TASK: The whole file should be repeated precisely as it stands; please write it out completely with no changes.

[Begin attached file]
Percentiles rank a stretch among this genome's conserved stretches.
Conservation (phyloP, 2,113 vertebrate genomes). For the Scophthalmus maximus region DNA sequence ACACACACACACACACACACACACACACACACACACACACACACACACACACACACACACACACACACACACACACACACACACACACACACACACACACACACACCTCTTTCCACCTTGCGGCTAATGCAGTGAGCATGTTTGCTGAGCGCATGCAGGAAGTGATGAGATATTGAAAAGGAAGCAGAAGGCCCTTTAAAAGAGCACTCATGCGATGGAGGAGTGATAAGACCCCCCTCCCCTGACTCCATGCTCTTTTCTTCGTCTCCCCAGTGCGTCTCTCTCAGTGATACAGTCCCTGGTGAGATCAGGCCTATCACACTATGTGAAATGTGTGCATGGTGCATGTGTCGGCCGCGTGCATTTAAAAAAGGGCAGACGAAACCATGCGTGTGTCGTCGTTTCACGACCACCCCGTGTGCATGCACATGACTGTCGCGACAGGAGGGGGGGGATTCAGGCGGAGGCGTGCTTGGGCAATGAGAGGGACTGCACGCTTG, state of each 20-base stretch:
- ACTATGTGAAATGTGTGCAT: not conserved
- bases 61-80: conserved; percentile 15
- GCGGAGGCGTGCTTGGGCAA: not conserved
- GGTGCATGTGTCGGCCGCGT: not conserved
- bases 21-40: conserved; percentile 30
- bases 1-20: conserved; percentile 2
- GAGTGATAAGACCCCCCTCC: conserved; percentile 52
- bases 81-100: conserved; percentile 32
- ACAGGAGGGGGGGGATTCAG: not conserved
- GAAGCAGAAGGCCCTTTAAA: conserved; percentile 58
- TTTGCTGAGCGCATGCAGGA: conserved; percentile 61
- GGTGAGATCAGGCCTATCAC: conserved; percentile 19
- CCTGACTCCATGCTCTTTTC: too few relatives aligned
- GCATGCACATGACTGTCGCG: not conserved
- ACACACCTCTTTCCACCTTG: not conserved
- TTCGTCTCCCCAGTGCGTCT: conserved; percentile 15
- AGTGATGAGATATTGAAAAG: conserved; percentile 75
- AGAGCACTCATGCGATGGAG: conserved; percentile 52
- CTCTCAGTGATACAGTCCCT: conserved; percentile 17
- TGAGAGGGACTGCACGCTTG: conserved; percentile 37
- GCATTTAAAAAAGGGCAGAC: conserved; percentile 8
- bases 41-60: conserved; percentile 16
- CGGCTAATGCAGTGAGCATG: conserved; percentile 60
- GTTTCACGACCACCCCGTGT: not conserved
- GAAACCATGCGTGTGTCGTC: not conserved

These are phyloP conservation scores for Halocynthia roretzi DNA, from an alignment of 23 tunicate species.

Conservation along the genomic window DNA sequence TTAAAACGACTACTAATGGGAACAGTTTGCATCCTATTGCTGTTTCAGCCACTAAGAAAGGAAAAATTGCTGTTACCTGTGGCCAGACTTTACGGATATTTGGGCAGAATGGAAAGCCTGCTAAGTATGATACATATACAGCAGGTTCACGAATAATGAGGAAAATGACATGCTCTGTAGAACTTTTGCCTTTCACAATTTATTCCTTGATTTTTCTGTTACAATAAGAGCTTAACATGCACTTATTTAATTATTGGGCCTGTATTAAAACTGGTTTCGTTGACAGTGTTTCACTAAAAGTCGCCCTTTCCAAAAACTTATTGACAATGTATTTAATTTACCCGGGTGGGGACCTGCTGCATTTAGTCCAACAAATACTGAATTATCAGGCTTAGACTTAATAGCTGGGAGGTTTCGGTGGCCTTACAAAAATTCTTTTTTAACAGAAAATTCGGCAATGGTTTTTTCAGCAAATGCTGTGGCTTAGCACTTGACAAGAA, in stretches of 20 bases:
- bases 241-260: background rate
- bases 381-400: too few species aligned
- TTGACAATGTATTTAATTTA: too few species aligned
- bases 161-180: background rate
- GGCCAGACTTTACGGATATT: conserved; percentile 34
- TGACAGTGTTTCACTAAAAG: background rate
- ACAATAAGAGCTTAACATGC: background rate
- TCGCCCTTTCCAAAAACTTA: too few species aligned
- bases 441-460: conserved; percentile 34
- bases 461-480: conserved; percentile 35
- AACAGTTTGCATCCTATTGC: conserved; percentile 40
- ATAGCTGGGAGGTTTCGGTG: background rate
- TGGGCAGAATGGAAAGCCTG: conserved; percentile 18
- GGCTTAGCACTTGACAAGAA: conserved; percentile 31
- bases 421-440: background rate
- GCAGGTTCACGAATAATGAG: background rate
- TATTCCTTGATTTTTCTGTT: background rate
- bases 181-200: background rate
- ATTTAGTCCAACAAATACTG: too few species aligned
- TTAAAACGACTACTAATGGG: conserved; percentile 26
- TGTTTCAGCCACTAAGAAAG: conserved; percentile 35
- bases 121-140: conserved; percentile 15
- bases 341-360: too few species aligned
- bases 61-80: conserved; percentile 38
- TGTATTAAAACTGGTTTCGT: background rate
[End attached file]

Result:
Percentiles rank a stretch among this genome's conserved stretches.
Conservation (phyloP, 2,113 vertebrate genomes). For the Scophthalmus maximus region DNA sequence ACACACACACACACACACACACACACACACACACACACACACACACACACACACACACACACACACACACACACACACACACACACACACACACACACACACACACCTCTTTCCACCTTGCGGCTAATGCAGTGAGCATGTTTGCTGAGCGCATGCAGGAAGTGATGAGATATTGAAAAGGAAGCAGAAGGCCCTTTAAAAGAGCACTCATGCGATGGAGGAGTGATAAGACCCCCCTCCCCTGACTCCATGCTCTTTTCTTCGTCTCCCCAGTGCGTCTCTCTCAGTGATACAGTCCCTGGTGAGATCAGGCCTATCACACTATGTGAAATGTGTGCATGGTGCATGTGTCGGCCGCGTGCATTTAAAAAAGGGCAGACGAAACCATGCGTGTGTCGTCGTTTCACGACCACCCCGTGTGCATGCACATGACTGTCGCGACAGGAGGGGGGGGATTCAGGCGGAGGCGTGCTTGGGCAATGAGAGGGACTGCACGCTTG, state of each 20-base stretch:
- ACTATGTGAAATGTGTGCAT: not conserved
- bases 61-80: conserved; percentile 15
- GCGGAGGCGTGCTTGGGCAA: not conserved
- GGTGCATGTGTCGGCCGCGT: not conserved
- bases 21-40: conserved; percentile 30
- bases 1-20: conserved; percentile 2
- GAGTGATAAGACCCCCCTCC: conserved; percentile 52
- bases 81-100: conserved; percentile 32
- ACAGGAGGGGGGGGATTCAG: not conserved
- GAAGCAGAAGGCCCTTTAAA: conserved; percentile 58
- TTTGCTGAGCGCATGCAGGA: conserved; percentile 61
- GGTGAGATCAGGCCTATCAC: conserved; percentile 19
- CCTGACTCCATGCTCTTTTC: too few relatives aligned
- GCATGCACATGACTGTCGCG: not conserved
- ACACACCTCTTTCCACCTTG: not conserved
- TTCGTCTCCCCAGTGCGTCT: conserved; percentile 15
- AGTGATGAGATATTGAAAAG: conserved; percentile 75
- AGAGCACTCATGCGATGGAG: conserved; percentile 52
- CTCTCAGTGATACAGTCCCT: conserved; percentile 17
- TGAGAGGGACTGCACGCTTG: conserved; percentile 37
- GCATTTAAAAAAGGGCAGAC: conserved; percentile 8
- bases 41-60: conserved; percentile 16
- CGGCTAATGCAGTGAGCATG: conserved; percentile 60
- GTTTCACGACCACCCCGTGT: not conserved
- GAAACCATGCGTGTGTCGTC: not conserved

These are phyloP conservation scores for Halocynthia roretzi DNA, from an alignment of 23 tunicate species.

Conservation along the genomic window DNA sequence TTAAAACGACTACTAATGGGAACAGTTTGCATCCTATTGCTGTTTCAGCCACTAAGAAAGGAAAAATTGCTGTTACCTGTGGCCAGACTTTACGGATATTTGGGCAGAATGGAAAGCCTGCTAAGTATGATACATATACAGCAGGTTCACGAATAATGAGGAAAATGACATGCTCTGTAGAACTTTTGCCTTTCACAATTTATTCCTTGATTTTTCTGTTACAATAAGAGCTTAACATGCACTTATTTAATTATTGGGCCTGTATTAAAACTGGTTTCGTTGACAGTGTTTCACTAAAAGTCGCCCTTTCCAAAAACTTATTGACAATGTATTTAATTTACCCGGGTGGGGACCTGCTGCATTTAGTCCAACAAATACTGAATTATCAGGCTTAGACTTAATAGCTGGGAGGTTTCGGTGGCCTTACAAAAATTCTTTTTTAACAGAAAATTCGGCAATGGTTTTTTCAGCAAATGCTGTGGCTTAGCACTTGACAAGAA, in stretches of 20 bases:
- bases 241-260: background rate
- bases 381-400: too few species aligned
- TTGACAATGTATTTAATTTA: too few species aligned
- bases 161-180: background rate
- GGCCAGACTTTACGGATATT: conserved; percentile 34
- TGACAGTGTTTCACTAAAAG: background rate
- ACAATAAGAGCTTAACATGC: background rate
- TCGCCCTTTCCAAAAACTTA: too few species aligned
- bases 441-460: conserved; percentile 34
- bases 461-480: conserved; percentile 35
- AACAGTTTGCATCCTATTGC: conserved; percentile 40
- ATAGCTGGGAGGTTTCGGTG: background rate
- TGGGCAGAATGGAAAGCCTG: conserved; percentile 18
- GGCTTAGCACTTGACAAGAA: conserved; percentile 31
- bases 421-440: background rate
- GCAGGTTCACGAATAATGAG: background rate
- TATTCCTTGATTTTTCTGTT: background rate
- bases 181-200: background rate
- ATTTAGTCCAACAAATACTG: too few species aligned
- TTAAAACGACTACTAATGGG: conserved; percentile 26
- TGTTTCAGCCACTAAGAAAG: conserved; percentile 35
- bases 121-140: conserved; percentile 15
- bases 341-360: too few species aligned
- bases 61-80: conserved; percentile 38
- TGTATTAAAACTGGTTTCGT: background rate